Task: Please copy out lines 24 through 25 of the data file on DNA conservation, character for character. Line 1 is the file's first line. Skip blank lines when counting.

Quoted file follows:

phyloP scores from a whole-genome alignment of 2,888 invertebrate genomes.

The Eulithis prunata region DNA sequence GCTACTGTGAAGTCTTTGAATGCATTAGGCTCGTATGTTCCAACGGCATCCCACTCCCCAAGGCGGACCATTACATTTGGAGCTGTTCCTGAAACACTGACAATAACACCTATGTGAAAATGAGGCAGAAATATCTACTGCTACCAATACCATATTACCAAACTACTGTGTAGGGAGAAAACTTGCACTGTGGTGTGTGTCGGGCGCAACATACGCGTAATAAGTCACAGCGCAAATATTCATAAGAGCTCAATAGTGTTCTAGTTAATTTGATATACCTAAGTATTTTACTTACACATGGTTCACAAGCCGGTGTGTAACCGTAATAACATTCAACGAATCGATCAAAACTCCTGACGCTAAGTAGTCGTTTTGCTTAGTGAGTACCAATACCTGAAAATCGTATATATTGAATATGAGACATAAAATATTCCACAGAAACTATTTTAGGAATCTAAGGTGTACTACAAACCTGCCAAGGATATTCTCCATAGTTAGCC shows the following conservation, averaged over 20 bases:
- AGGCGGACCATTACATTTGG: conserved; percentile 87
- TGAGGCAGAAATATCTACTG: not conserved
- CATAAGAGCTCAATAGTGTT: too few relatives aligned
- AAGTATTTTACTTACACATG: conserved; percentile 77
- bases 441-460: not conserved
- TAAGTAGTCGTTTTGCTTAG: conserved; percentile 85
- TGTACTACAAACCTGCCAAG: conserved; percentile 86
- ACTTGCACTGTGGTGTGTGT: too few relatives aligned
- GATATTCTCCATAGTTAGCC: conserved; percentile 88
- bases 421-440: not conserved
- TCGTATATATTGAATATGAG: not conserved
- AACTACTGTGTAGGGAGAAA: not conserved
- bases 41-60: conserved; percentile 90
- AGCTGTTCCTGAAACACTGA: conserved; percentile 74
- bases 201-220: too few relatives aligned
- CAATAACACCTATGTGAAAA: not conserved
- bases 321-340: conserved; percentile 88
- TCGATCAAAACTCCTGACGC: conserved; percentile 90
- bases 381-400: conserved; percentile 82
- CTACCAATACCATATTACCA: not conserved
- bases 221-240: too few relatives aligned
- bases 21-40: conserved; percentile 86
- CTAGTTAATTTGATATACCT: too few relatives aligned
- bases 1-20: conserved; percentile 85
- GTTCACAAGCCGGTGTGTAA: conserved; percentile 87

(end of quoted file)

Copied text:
- bases 21-40: conserved; percentile 86
- CTAGTTAATTTGATATACCT: too few relatives aligned